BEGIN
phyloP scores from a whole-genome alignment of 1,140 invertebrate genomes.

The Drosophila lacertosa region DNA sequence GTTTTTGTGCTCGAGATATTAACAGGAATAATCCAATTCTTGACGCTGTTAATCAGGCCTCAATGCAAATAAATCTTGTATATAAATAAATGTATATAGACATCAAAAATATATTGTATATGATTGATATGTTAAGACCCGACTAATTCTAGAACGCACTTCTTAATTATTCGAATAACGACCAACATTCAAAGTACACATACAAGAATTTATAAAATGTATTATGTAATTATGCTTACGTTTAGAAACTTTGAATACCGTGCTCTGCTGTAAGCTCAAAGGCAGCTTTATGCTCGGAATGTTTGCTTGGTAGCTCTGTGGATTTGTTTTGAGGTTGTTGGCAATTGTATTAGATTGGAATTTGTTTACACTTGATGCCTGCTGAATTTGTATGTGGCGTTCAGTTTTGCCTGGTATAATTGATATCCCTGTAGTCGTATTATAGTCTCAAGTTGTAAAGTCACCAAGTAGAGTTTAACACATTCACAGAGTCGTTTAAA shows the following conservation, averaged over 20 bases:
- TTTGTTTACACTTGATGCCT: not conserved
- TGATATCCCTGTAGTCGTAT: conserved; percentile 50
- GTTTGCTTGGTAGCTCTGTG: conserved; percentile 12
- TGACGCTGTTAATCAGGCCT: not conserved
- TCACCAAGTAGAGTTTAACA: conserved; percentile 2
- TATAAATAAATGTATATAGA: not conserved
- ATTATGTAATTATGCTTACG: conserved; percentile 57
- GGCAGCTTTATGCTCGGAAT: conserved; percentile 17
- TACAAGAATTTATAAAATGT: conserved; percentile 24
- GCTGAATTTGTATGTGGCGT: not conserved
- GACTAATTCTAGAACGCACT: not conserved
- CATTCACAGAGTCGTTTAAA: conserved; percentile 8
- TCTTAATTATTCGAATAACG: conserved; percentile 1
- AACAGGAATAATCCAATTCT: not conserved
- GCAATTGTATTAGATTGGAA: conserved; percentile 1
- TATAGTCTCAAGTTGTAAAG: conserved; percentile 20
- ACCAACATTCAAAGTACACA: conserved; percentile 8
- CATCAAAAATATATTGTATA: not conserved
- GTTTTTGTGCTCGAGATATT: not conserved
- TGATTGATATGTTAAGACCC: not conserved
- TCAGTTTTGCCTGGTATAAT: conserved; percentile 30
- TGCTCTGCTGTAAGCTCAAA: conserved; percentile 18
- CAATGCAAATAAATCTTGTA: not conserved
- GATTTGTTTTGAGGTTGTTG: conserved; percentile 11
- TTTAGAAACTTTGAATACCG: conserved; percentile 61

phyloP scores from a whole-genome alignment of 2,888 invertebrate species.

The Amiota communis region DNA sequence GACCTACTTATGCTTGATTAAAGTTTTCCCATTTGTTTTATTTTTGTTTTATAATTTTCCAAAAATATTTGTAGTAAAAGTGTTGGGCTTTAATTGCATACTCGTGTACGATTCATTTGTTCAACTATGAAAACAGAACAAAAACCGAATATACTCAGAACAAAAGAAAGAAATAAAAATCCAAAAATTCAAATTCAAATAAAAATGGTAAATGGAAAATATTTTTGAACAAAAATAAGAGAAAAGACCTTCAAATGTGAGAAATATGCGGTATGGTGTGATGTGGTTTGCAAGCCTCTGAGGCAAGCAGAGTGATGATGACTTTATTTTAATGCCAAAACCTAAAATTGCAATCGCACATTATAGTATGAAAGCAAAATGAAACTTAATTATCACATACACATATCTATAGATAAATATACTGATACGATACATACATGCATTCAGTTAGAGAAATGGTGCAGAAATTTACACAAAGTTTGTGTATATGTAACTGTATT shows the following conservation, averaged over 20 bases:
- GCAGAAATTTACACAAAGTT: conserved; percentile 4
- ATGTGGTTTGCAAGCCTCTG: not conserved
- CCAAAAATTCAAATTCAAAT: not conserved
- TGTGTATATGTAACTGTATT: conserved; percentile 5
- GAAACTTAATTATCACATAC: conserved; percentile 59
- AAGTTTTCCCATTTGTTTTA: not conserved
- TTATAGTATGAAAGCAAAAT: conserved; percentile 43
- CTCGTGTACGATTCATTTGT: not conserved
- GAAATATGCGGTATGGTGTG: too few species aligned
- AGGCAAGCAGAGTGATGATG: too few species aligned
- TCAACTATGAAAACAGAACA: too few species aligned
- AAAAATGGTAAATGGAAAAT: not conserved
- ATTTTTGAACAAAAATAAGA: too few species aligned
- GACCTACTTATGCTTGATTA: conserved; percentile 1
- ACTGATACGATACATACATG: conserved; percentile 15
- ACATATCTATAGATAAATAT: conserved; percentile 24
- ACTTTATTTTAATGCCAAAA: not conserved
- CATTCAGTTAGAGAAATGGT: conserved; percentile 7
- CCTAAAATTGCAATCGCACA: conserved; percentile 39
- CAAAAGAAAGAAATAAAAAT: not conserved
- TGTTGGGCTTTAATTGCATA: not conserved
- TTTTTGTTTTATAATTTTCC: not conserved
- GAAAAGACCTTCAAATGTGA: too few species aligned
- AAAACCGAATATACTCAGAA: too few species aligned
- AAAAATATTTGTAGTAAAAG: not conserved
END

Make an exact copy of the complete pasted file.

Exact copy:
phyloP scores from a whole-genome alignment of 1,140 invertebrate genomes.

The Drosophila lacertosa region DNA sequence GTTTTTGTGCTCGAGATATTAACAGGAATAATCCAATTCTTGACGCTGTTAATCAGGCCTCAATGCAAATAAATCTTGTATATAAATAAATGTATATAGACATCAAAAATATATTGTATATGATTGATATGTTAAGACCCGACTAATTCTAGAACGCACTTCTTAATTATTCGAATAACGACCAACATTCAAAGTACACATACAAGAATTTATAAAATGTATTATGTAATTATGCTTACGTTTAGAAACTTTGAATACCGTGCTCTGCTGTAAGCTCAAAGGCAGCTTTATGCTCGGAATGTTTGCTTGGTAGCTCTGTGGATTTGTTTTGAGGTTGTTGGCAATTGTATTAGATTGGAATTTGTTTACACTTGATGCCTGCTGAATTTGTATGTGGCGTTCAGTTTTGCCTGGTATAATTGATATCCCTGTAGTCGTATTATAGTCTCAAGTTGTAAAGTCACCAAGTAGAGTTTAACACATTCACAGAGTCGTTTAAA shows the following conservation, averaged over 20 bases:
- TTTGTTTACACTTGATGCCT: not conserved
- TGATATCCCTGTAGTCGTAT: conserved; percentile 50
- GTTTGCTTGGTAGCTCTGTG: conserved; percentile 12
- TGACGCTGTTAATCAGGCCT: not conserved
- TCACCAAGTAGAGTTTAACA: conserved; percentile 2
- TATAAATAAATGTATATAGA: not conserved
- ATTATGTAATTATGCTTACG: conserved; percentile 57
- GGCAGCTTTATGCTCGGAAT: conserved; percentile 17
- TACAAGAATTTATAAAATGT: conserved; percentile 24
- GCTGAATTTGTATGTGGCGT: not conserved
- GACTAATTCTAGAACGCACT: not conserved
- CATTCACAGAGTCGTTTAAA: conserved; percentile 8
- TCTTAATTATTCGAATAACG: conserved; percentile 1
- AACAGGAATAATCCAATTCT: not conserved
- GCAATTGTATTAGATTGGAA: conserved; percentile 1
- TATAGTCTCAAGTTGTAAAG: conserved; percentile 20
- ACCAACATTCAAAGTACACA: conserved; percentile 8
- CATCAAAAATATATTGTATA: not conserved
- GTTTTTGTGCTCGAGATATT: not conserved
- TGATTGATATGTTAAGACCC: not conserved
- TCAGTTTTGCCTGGTATAAT: conserved; percentile 30
- TGCTCTGCTGTAAGCTCAAA: conserved; percentile 18
- CAATGCAAATAAATCTTGTA: not conserved
- GATTTGTTTTGAGGTTGTTG: conserved; percentile 11
- TTTAGAAACTTTGAATACCG: conserved; percentile 61

phyloP scores from a whole-genome alignment of 2,888 invertebrate species.

The Amiota communis region DNA sequence GACCTACTTATGCTTGATTAAAGTTTTCCCATTTGTTTTATTTTTGTTTTATAATTTTCCAAAAATATTTGTAGTAAAAGTGTTGGGCTTTAATTGCATACTCGTGTACGATTCATTTGTTCAACTATGAAAACAGAACAAAAACCGAATATACTCAGAACAAAAGAAAGAAATAAAAATCCAAAAATTCAAATTCAAATAAAAATGGTAAATGGAAAATATTTTTGAACAAAAATAAGAGAAAAGACCTTCAAATGTGAGAAATATGCGGTATGGTGTGATGTGGTTTGCAAGCCTCTGAGGCAAGCAGAGTGATGATGACTTTATTTTAATGCCAAAACCTAAAATTGCAATCGCACATTATAGTATGAAAGCAAAATGAAACTTAATTATCACATACACATATCTATAGATAAATATACTGATACGATACATACATGCATTCAGTTAGAGAAATGGTGCAGAAATTTACACAAAGTTTGTGTATATGTAACTGTATT shows the following conservation, averaged over 20 bases:
- GCAGAAATTTACACAAAGTT: conserved; percentile 4
- ATGTGGTTTGCAAGCCTCTG: not conserved
- CCAAAAATTCAAATTCAAAT: not conserved
- TGTGTATATGTAACTGTATT: conserved; percentile 5
- GAAACTTAATTATCACATAC: conserved; percentile 59
- AAGTTTTCCCATTTGTTTTA: not conserved
- TTATAGTATGAAAGCAAAAT: conserved; percentile 43
- CTCGTGTACGATTCATTTGT: not conserved
- GAAATATGCGGTATGGTGTG: too few species aligned
- AGGCAAGCAGAGTGATGATG: too few species aligned
- TCAACTATGAAAACAGAACA: too few species aligned
- AAAAATGGTAAATGGAAAAT: not conserved
- ATTTTTGAACAAAAATAAGA: too few species aligned
- GACCTACTTATGCTTGATTA: conserved; percentile 1
- ACTGATACGATACATACATG: conserved; percentile 15
- ACATATCTATAGATAAATAT: conserved; percentile 24
- ACTTTATTTTAATGCCAAAA: not conserved
- CATTCAGTTAGAGAAATGGT: conserved; percentile 7
- CCTAAAATTGCAATCGCACA: conserved; percentile 39
- CAAAAGAAAGAAATAAAAAT: not conserved
- TGTTGGGCTTTAATTGCATA: not conserved
- TTTTTGTTTTATAATTTTCC: not conserved
- GAAAAGACCTTCAAATGTGA: too few species aligned
- AAAACCGAATATACTCAGAA: too few species aligned
- AAAAATATTTGTAGTAAAAG: not conserved